Trio of Terroir The magnificent thing about wine is that you can taste where it came from. Here are three amazing examples. BY TOURING & TASTING
Photos courtesy of Heritage Oak Winery
A view of the Heritage Oak Winery vineyard in springtime.
“ Widely popular in the mid 1900s, it is only grown on a few acres in the entire state.”
Terroir is a word closely associated with wine. Terroir represents the environment in which a particular wine is produced, including the climate, soil and topography. Each of these elements shapes the final product and are all considered when discussing a wine's terroir. Here are three wineries worth a visit representing three different unique terroirs.
Heritage Oak Winery
Set in the countryside against the shore of the Mokelumne River, Heritage Oak Winery offers an exceptional wine tasting experience just a few steps away from a 20-acre Riparian woodland. The land has been owned by Tom Hoffman’s family since 1854. Today, it is home to Tom and his wife Carmela, who encourage guests to visit and linger long enough to fully experience their wines and the beautiful property where the grapes were born.
Through five generations, the soils yielded many crops. Today, the land is dedicated to winegrapes: large blocks of Sauvignon Blanc, Chardonnay, Petite Sirah, Zinfandel, and Malbec; and small blocks of Charbono, Pinot Grigio, Tempranillo, Barbera, and many more. This exciting variety of grapes (many from certified sustainable vineyards) inspires Tom, who handcrafts them into an impressively long portfolio of fine, handcrafted, small-lot varietals and blends. One of his many palate pleasers, Charbono, is very rare to California. Widely popular in the mid 1900s, it is only grown on a few acres in the entire state. Charbono is a finicky grape and requires patience in the field and the cellar, but with each vintage, Tom proves it’s worth it.
The cozy tasting room provides an inviting environment for sampling the wines. Tom and Carmela are often the hosts, and Tom frequently sits at the piano to entertain visitors with pieces by his favorite composers: Scarlatti, Bach, and Handel. Just outside, a lovely outdoor patio, replete with hummingbird feeders, provides another ideal setting for sampling the wines. But a visit to Heritage Oaks is not complete without a walk to the river. Tom and Carmela developed a delightful hiking trail down to an open riverbank with picnic tables and a sandy beach. Savvy guests call ahead and order a picnic lunch to enjoy on the river bank with a favorite bottle (if they can choose) of Heritage Oak wine.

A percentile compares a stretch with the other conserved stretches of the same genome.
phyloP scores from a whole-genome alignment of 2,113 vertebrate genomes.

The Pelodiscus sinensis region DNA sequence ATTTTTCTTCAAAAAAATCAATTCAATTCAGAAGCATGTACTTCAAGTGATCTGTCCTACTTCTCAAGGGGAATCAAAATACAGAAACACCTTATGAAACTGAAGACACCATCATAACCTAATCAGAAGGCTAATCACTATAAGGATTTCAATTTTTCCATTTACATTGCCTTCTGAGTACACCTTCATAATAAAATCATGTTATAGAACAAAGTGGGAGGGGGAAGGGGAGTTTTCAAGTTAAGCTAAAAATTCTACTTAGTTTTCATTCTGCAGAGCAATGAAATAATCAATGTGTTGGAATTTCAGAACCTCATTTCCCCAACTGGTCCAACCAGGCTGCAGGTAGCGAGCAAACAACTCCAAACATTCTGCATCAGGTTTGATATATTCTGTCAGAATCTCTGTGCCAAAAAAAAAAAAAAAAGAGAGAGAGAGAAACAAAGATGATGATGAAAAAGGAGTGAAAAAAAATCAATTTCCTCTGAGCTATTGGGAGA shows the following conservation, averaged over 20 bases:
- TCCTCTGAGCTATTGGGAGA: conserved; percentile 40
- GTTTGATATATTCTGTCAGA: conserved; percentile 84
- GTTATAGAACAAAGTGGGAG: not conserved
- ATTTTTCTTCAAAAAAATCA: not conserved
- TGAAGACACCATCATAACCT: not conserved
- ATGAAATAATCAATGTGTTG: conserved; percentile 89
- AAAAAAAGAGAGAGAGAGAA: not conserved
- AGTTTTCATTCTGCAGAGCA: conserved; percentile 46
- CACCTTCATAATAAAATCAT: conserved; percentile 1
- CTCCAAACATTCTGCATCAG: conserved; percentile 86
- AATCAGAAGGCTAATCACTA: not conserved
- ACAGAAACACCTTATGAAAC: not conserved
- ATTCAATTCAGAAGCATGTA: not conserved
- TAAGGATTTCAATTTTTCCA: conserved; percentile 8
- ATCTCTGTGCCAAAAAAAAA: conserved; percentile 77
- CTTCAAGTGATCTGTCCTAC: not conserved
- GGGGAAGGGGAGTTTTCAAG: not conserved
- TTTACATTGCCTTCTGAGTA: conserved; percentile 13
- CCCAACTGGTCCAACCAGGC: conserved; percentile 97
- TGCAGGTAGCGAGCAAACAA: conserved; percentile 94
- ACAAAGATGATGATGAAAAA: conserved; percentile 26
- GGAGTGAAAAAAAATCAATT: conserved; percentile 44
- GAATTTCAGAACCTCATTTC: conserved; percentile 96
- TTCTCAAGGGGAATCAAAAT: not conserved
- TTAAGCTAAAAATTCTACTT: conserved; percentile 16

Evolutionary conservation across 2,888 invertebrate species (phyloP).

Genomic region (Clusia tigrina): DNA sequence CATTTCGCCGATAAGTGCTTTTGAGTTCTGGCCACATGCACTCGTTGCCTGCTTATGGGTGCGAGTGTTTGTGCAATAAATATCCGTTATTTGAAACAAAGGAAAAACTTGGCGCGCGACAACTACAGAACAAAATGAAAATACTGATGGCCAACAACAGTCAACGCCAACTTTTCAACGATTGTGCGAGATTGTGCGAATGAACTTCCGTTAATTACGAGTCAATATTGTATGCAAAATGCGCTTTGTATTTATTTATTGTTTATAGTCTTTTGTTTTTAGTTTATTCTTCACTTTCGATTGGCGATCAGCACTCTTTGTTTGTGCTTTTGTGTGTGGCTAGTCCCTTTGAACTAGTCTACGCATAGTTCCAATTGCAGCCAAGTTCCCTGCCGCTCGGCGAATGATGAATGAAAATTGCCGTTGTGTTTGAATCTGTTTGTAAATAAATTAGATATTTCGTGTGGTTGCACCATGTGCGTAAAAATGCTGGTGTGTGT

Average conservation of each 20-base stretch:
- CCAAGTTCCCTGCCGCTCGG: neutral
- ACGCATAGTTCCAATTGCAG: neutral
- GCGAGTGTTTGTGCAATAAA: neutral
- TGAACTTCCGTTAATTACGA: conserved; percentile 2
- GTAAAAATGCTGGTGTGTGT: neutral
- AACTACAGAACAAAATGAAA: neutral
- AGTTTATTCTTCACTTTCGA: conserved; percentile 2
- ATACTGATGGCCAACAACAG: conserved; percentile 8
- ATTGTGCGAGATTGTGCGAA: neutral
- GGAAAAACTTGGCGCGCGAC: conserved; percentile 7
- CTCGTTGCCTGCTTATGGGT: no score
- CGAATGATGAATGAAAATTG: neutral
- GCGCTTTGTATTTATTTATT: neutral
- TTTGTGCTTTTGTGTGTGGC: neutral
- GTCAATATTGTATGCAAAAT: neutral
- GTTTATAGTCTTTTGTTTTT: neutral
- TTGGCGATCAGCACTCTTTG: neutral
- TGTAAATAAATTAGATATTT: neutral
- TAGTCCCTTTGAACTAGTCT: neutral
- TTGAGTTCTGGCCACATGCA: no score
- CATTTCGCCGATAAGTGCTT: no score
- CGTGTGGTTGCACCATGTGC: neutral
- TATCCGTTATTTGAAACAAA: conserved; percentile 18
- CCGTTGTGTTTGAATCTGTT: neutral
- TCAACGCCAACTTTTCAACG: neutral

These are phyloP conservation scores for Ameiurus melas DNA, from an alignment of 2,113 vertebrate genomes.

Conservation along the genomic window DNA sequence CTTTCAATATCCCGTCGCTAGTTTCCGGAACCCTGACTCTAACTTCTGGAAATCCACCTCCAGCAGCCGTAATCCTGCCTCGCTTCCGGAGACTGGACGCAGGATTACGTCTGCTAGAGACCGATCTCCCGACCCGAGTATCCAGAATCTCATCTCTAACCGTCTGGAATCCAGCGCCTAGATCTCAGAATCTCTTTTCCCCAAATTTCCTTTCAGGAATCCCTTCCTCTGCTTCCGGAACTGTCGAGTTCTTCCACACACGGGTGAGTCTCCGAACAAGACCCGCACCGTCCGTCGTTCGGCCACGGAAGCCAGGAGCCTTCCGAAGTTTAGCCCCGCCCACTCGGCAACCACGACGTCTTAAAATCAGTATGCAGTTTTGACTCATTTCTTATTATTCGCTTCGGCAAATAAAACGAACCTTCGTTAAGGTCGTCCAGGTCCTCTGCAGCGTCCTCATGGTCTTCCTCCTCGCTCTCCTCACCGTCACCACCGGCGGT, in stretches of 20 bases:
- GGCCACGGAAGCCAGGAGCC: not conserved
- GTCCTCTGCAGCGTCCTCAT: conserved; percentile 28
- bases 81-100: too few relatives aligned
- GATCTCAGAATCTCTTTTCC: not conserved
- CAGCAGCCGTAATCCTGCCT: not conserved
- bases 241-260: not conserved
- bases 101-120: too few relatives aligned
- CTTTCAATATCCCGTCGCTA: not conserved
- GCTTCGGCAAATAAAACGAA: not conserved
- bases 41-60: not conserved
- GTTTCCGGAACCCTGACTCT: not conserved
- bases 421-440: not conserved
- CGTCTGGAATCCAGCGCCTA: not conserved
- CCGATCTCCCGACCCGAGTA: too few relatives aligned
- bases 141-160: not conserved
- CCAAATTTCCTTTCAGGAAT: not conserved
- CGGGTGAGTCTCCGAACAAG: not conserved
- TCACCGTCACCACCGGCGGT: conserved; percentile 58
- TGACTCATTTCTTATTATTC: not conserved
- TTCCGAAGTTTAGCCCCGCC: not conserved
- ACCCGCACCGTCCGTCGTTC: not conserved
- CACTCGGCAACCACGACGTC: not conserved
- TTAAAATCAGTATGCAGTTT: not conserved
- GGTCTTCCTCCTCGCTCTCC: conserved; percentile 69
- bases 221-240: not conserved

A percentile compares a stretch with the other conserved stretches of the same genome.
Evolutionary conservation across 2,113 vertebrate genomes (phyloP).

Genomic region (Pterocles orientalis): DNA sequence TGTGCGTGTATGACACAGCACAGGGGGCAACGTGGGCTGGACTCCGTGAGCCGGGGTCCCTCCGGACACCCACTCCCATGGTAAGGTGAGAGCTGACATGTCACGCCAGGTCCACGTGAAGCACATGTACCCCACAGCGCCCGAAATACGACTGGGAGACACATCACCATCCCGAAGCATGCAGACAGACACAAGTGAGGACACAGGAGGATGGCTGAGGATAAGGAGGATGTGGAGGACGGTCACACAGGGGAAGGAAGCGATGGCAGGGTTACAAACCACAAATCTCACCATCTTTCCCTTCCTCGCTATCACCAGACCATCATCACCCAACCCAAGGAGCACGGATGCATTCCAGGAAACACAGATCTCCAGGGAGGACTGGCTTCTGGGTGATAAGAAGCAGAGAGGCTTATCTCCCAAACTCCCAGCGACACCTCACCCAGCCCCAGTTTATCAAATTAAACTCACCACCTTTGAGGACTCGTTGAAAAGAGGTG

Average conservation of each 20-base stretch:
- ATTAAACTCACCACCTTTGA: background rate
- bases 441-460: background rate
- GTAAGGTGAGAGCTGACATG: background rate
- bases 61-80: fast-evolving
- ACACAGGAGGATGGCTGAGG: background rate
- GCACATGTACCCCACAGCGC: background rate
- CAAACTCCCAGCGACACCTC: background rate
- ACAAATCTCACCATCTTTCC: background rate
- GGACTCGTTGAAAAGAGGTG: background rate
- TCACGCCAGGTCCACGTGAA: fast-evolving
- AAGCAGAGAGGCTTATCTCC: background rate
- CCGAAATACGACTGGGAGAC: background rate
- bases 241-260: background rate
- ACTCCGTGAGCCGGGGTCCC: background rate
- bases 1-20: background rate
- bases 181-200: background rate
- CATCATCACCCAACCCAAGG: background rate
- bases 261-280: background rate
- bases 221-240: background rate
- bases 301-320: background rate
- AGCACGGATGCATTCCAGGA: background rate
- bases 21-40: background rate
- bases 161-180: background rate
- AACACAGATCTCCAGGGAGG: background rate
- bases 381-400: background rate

With gracious style, exquisite architecture, and inviting gardens, Chateau St. Jean has become an icon in the Sonoma Valley.
Founded in 1973, the winery has the distinction of producing the first Sonoma County wine (Cinq Cépages) to be chosen by Wine Spectator as its Wine of the Year. The estate has delivered a relaxed French flair to the foot of Sonoma Valley’s Sugarloaf Ridge, with a graciously staffed Visitor Center and elegant gardens designed to provide the utmost in tasting experiences. Guests are invited to shop at the delectably stocked charcuterie and stroll through the grounds, which include two fountains, a rose garden, a large patio, a courtyard garden, and a demonstration vineyard, and simply linger.
But it would be a mistake to think that people visit Chateau St. Jean purely for its ambience. Chateau St. Jean has a long-standing reputation for the exceptional quality of its wines. The winery was one of the first to craft single-vineyard-designated wine and a legacy of great winemaking talent. Winemaker Margo Van Staaveren, who has been with Chateau St. Jean for more than 35 years, was named Winemaker of the Year by Wine Enthusiast magazine. Guests wishing to fully appreciate her talents are invited to make an appointment to participate in one of the Distinctive Experiences at Chateau St. Jean. For the foodie, Charcuterie at the Chateau pairs four single vineyard and Reserve wines with local bites; for the explorer, Burgundy Beginnings at the Chateau is a hands-on education about Sonoma County Pinot Noir and Chardonnay; and for the collector, Cinq Rêves is a library-tasting of this legendary Sonoma County Bordeaux blend.
As anyone who has visited its grounds or tasted its wines will profess, the style of Chateau St. Jean is relaxed, elegant, and pure Sonoma.
The name Amavi (ahh-muh-vee) is derived from two Latin words: amor (love) and vita (life). It was chosen by the Goff, McKibben, and Pellet families when they decided to create a brand focused on limited lots of Walla Walla Valley’s star varietals, Cabernet Sauvignon and Syrah.
Since the first bottling in 2001, Amavi Cellars wines have been praised for their high quality and "wallet-friendly" price points. In fact, the winery has been referred to as a rising star by Wine Spectator, one of Washington’s outperforming labels by The San Francisco Chronicle, and a Top 100 Winery by Wine & Spirits Magazine.
Whether in Walla Walla or Woodinville, wine tourists should visit Amavi Cellars. The Walla Walla tasting room’s sweeping decks on its east and north sides celebrate the beauty of Walla Walla wine country, while the Woodinville tasting room sits behind the Hollywood Schoolhouse. For the love of life and quality wines, Amavi Cellars is a name to know.